I used to be fearless. And strong. And independent. And proud. It wasn’t a good thing. What I was really doing was building a life so that I would never need anyone else. Of course, I didn’t realize that at the time. But then I got married. Adding another person into my life should have been great…but, well, it wasn’t. There was no room in my world for anyone else.
That was when my anxiety resurfaced. The dark thoughts that crept into my mind, like that spider in my coffee cup the other day. I remember trying desperately to figure out who this person was, shaking on the bathroom floor. I certainly didn’t recognize her. Eventually, I figured out how to fix it. Not me, of course, because I didn’t believe there was really anything wrong with me. No, my husband just had to be exactly who I needed/wanted him to be, and everything would be fine.
Ten years ago, I found out he wasn’t, couldn’t be who I expected him to be. Because I didn’t expect him to be human. And he was human. (Thank God!) The truth was, I didn’t really know him at all, because I had never really let him in. I had never really listened – I was too afraid that what I would hear, wouldn’t be perfect.
We live near a national volcanic monument. Everywhere within miles of us, there is evidence of volcanic activity – the kids and I have spent hours studying igneous rock specimens. Blood-red Cinder. Obsidian as sharp as glass. There is one area where molten lava flowed through the forest so quickly that trees were completely encased, leaving their impressions in the lava as it cooled. Some of the trees were down on the ground, where hollowed-out tubes of lava can be found and, in some cases, crawled into. Other tree casts are vertical – some shallow, others deep and dark. As I walked along the path, I couldn’t help but compare myself to them. My impression is still there, but the guts and bones and sinews are nowhere to be found. The heart is lost.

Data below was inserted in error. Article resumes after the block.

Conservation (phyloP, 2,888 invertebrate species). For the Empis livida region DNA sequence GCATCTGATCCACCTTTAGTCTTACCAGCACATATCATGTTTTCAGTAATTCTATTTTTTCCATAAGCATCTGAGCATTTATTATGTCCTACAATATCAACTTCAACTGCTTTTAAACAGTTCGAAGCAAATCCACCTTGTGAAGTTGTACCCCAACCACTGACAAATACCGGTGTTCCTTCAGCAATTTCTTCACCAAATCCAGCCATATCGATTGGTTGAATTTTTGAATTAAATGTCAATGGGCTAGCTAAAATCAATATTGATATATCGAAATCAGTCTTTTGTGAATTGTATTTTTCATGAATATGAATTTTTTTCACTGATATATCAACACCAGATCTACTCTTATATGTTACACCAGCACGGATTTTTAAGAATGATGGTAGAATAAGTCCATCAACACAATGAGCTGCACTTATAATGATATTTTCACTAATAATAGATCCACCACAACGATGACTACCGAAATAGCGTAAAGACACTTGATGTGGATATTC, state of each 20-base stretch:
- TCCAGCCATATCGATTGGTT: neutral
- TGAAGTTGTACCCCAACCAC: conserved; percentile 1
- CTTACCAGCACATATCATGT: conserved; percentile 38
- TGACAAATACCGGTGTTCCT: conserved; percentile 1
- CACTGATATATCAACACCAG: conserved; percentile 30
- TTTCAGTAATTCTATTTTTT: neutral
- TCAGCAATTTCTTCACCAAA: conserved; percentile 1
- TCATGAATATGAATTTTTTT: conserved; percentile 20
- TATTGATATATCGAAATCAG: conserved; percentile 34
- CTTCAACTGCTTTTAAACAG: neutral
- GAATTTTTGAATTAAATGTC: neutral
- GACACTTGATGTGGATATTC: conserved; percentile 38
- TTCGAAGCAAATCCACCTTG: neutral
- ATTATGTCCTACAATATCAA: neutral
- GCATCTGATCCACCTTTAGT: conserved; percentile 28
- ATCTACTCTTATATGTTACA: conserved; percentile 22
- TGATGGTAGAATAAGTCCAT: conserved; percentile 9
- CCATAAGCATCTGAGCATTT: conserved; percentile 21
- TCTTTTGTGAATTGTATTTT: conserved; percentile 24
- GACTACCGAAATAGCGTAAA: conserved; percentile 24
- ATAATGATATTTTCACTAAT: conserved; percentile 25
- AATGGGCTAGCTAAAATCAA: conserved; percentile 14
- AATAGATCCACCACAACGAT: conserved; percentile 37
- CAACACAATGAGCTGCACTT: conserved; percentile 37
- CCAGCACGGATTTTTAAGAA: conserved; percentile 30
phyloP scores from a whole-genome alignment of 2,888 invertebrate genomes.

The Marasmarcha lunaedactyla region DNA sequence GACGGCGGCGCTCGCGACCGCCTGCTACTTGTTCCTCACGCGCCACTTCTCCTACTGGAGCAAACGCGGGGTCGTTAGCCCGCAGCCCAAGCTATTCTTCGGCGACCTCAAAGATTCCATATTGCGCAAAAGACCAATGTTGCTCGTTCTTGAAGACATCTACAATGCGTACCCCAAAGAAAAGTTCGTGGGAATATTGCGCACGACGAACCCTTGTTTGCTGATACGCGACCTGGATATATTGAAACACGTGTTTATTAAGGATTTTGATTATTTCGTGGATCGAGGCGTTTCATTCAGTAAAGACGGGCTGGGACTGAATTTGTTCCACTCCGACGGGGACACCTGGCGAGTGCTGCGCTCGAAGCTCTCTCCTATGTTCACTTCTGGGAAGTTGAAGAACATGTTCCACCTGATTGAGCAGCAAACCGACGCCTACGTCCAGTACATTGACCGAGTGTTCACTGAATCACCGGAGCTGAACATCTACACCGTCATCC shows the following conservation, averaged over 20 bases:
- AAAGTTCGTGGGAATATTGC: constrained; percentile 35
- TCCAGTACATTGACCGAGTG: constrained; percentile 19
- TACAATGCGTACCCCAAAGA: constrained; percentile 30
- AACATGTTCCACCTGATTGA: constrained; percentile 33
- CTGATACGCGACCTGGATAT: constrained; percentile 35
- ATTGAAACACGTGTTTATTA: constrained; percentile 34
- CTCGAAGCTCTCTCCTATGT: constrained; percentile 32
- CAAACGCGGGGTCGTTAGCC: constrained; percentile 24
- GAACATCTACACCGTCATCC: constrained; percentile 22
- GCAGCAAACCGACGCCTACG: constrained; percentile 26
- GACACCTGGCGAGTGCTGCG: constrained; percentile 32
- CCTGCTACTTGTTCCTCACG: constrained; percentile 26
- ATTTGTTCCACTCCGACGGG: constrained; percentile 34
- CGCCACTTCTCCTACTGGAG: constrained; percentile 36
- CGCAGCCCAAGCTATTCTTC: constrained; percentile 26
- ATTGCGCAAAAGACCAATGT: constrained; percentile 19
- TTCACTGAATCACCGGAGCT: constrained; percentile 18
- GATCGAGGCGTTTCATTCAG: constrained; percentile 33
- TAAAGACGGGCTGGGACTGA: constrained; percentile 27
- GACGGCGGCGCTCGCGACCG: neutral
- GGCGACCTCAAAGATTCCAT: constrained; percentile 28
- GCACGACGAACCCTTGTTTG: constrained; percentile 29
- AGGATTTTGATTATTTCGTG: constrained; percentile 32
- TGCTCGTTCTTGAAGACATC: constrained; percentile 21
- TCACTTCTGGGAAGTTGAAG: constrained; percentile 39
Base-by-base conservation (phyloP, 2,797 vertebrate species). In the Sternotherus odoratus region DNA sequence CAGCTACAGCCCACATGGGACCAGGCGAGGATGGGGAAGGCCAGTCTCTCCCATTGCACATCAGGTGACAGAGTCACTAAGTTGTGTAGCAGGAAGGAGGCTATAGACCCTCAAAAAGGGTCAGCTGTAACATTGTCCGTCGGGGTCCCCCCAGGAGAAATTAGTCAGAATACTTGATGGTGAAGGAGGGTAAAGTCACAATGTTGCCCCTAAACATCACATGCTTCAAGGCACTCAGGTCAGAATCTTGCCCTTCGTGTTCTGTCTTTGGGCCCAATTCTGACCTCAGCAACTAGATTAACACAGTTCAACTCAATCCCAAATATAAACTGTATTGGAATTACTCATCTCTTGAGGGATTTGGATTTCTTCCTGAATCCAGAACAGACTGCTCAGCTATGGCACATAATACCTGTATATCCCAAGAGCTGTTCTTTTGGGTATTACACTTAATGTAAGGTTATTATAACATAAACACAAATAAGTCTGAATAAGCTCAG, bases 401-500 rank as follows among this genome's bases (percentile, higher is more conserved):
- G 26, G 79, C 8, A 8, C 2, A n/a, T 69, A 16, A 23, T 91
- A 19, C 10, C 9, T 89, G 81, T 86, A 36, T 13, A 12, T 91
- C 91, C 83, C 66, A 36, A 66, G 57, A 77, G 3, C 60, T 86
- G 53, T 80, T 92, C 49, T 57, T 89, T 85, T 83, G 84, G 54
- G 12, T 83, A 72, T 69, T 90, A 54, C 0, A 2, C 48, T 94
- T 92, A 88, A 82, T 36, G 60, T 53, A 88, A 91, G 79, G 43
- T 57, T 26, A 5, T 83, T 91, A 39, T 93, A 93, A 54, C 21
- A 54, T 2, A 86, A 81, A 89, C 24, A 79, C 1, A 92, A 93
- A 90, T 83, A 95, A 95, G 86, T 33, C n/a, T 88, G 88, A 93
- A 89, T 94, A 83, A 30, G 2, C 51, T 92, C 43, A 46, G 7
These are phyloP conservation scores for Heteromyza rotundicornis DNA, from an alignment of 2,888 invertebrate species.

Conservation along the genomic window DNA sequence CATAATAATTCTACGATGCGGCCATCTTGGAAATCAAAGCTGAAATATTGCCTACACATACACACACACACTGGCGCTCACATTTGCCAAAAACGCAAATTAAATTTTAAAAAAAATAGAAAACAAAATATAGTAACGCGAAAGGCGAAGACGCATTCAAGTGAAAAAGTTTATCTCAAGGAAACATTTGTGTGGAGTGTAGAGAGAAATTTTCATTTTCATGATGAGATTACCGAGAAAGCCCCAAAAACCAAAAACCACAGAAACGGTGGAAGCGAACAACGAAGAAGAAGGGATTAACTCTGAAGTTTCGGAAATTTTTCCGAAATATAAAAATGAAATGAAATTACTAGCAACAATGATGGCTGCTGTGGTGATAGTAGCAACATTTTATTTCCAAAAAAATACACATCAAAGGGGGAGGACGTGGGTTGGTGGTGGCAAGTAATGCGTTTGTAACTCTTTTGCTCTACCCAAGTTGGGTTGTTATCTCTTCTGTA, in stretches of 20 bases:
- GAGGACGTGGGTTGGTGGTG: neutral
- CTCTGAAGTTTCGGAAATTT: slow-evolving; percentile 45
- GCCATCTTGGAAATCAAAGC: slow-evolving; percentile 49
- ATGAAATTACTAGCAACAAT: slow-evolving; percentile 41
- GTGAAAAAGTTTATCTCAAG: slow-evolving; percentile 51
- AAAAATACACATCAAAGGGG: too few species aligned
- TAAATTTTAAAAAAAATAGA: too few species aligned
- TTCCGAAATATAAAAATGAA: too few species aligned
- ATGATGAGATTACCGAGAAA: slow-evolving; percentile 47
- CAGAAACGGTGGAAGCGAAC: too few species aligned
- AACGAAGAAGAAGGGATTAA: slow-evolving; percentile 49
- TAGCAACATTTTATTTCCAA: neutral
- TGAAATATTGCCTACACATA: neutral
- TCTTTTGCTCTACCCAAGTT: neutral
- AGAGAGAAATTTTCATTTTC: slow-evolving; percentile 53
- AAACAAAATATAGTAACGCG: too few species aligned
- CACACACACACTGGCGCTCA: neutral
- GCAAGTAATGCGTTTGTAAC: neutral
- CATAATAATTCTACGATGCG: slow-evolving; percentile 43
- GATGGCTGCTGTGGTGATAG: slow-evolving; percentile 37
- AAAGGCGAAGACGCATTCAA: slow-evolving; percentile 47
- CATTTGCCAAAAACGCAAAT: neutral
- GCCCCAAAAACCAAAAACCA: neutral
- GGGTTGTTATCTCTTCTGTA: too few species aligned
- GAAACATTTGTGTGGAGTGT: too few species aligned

Then a moment came where I looked up. And, standing out in the middle of the destruction, was a Juniper tree – another thing we have a lot of around here. A type of cedar, they tend to soak up a lot of water and destroy much of the other plant life around them, but you can’t help but admire their ability to survive. It had managed to put down roots and survive right in the midst of a graveyard.
My impression is still there, but the guts and bones and sinews are nowhere to be found. The heart is lost.
Hope can come from the strangest places. While I may feel empty and a mere shell of myself, that crazy tree reminded me that suffering isn’t the final chapter. It might not look pretty, but it’s genuine. I can’t spend my time looking down at the impression of what once was. I need to shatter it into pieces and, with the help of God, my family, my friends, strangers, become my true self – shaped by everything I have ever tried to run from.
“Do not fear, for I am with you; do not be afraid, for I am your God. I will strengthen you; I will help you; I will hold on to you with My righteous right hand…
…I will put the cedar in the wilderness, the acacia and myrtle and the olive tree; I will place the juniper in the desert together with the box tree and the cypress, so that all may see and know, consider and understand that the hand of the Lord has done this, the Holy One of Israel has created it.’ Isaiah 41:10, 19-20